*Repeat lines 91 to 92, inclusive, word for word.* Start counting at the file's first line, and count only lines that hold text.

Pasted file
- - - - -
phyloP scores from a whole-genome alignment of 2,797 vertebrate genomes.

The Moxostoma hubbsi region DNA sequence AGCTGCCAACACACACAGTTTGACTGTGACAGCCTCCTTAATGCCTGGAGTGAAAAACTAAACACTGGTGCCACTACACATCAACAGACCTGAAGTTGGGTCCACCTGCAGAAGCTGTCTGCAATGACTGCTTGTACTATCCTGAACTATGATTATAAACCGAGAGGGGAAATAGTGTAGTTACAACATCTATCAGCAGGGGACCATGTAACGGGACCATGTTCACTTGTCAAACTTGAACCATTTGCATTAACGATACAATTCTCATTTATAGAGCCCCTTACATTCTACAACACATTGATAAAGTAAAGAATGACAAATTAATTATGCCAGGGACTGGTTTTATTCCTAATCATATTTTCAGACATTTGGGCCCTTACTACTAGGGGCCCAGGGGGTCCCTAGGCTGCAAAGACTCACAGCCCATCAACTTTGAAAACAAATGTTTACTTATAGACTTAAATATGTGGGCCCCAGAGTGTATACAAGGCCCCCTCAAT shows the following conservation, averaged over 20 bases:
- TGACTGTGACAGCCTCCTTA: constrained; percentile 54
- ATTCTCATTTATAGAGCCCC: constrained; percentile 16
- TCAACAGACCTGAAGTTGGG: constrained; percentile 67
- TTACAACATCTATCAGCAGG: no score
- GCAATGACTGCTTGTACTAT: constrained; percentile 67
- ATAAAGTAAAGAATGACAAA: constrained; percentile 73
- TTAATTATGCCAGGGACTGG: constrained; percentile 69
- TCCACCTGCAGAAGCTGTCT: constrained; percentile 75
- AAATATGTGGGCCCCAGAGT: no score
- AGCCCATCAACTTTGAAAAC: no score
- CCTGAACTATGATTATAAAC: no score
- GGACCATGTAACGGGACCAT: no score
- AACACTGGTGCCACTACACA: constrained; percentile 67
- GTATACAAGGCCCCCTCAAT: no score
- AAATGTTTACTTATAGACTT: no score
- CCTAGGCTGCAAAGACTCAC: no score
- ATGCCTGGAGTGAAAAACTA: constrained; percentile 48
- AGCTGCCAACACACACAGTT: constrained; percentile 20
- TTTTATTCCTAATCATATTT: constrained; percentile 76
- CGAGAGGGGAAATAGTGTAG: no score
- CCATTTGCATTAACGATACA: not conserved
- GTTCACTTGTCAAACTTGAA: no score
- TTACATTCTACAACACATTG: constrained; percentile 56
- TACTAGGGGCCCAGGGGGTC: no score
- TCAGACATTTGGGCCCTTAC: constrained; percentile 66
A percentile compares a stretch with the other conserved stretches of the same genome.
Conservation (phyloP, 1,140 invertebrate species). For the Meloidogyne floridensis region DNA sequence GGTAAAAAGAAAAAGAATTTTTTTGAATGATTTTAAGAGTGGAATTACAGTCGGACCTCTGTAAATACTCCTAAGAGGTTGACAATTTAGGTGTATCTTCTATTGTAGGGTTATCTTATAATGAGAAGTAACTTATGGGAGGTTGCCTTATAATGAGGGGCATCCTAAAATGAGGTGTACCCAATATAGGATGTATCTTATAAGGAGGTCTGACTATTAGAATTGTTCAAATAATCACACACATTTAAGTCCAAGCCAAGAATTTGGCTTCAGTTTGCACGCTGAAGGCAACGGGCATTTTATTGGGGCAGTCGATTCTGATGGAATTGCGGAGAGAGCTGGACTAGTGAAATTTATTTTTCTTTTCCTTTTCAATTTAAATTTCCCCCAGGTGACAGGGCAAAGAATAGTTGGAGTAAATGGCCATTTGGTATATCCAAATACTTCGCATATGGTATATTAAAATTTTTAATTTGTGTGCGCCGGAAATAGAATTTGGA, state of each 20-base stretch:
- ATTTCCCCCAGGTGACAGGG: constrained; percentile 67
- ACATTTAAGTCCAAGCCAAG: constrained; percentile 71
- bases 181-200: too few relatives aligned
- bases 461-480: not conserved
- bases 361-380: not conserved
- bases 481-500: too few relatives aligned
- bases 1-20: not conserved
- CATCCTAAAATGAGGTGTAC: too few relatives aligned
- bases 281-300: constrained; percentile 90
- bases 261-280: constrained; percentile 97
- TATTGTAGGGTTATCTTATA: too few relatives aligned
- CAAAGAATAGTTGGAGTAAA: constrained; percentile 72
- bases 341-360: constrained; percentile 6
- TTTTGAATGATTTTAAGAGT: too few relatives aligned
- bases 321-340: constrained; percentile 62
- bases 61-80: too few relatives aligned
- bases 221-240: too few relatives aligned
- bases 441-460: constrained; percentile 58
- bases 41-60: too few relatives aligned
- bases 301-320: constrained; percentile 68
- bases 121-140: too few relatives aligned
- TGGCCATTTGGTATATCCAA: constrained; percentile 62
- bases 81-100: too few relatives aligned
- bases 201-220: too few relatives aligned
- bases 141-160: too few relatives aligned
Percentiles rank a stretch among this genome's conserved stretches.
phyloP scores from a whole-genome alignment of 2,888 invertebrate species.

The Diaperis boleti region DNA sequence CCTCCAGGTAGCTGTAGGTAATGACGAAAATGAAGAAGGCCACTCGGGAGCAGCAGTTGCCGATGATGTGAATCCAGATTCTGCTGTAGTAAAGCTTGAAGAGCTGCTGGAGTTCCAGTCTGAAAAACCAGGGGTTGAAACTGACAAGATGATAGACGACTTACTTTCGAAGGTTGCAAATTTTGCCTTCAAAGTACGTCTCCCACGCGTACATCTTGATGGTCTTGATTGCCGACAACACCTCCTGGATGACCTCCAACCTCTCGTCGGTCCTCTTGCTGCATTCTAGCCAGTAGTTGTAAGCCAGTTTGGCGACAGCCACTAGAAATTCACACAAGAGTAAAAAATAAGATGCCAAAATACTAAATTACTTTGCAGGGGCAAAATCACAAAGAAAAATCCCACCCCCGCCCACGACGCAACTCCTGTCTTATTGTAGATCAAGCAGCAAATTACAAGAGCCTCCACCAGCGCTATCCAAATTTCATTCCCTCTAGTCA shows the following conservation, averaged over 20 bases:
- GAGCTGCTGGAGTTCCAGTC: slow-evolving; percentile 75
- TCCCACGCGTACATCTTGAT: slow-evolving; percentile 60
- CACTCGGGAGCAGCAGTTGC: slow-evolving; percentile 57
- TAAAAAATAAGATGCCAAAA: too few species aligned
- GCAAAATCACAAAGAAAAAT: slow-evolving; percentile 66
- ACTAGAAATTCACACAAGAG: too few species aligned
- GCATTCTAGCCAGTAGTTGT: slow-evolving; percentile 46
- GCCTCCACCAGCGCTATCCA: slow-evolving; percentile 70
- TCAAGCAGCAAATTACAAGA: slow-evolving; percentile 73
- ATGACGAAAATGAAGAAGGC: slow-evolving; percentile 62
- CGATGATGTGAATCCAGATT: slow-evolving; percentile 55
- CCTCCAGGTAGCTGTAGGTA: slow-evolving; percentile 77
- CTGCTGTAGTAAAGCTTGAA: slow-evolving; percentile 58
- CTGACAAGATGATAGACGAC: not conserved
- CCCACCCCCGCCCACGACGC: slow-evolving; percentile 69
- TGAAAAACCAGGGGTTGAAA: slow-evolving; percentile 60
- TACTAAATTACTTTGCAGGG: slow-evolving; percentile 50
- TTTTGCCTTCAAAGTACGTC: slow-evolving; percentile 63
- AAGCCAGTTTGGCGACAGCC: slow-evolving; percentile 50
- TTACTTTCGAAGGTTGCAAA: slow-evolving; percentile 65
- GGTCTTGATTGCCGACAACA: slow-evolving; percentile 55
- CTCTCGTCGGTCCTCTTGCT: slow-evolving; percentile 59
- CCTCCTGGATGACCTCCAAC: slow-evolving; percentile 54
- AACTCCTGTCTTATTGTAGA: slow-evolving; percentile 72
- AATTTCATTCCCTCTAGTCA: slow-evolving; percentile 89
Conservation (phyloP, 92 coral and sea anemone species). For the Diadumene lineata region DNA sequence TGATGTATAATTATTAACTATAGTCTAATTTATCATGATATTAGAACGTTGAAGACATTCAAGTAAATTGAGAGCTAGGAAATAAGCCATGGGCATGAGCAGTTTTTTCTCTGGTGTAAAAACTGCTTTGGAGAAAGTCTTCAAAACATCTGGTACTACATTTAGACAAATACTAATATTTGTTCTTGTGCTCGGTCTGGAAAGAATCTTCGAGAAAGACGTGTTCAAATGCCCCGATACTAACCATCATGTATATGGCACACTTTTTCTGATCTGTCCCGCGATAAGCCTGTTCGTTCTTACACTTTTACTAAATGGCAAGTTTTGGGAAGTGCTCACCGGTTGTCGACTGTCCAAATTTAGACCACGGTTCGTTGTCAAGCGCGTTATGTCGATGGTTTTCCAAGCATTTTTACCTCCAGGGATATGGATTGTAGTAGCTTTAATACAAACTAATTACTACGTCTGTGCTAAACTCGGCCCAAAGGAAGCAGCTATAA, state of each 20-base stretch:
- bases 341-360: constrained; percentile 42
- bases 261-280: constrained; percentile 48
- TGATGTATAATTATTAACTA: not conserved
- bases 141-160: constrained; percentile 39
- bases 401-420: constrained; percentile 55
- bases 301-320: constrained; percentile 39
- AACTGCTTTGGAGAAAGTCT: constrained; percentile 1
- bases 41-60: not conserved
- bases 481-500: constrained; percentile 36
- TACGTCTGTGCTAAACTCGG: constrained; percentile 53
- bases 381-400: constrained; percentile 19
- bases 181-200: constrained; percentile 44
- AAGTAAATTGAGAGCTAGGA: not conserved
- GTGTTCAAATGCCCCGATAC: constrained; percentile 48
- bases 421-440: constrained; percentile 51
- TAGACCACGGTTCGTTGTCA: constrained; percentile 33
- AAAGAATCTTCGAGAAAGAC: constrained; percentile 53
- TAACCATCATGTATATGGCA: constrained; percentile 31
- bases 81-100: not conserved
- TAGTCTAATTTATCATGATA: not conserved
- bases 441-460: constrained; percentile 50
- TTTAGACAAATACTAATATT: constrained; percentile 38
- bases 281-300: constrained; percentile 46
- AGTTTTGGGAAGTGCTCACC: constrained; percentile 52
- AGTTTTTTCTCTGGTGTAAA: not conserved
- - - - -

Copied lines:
- bases 41-60: not conserved
- bases 481-500: constrained; percentile 36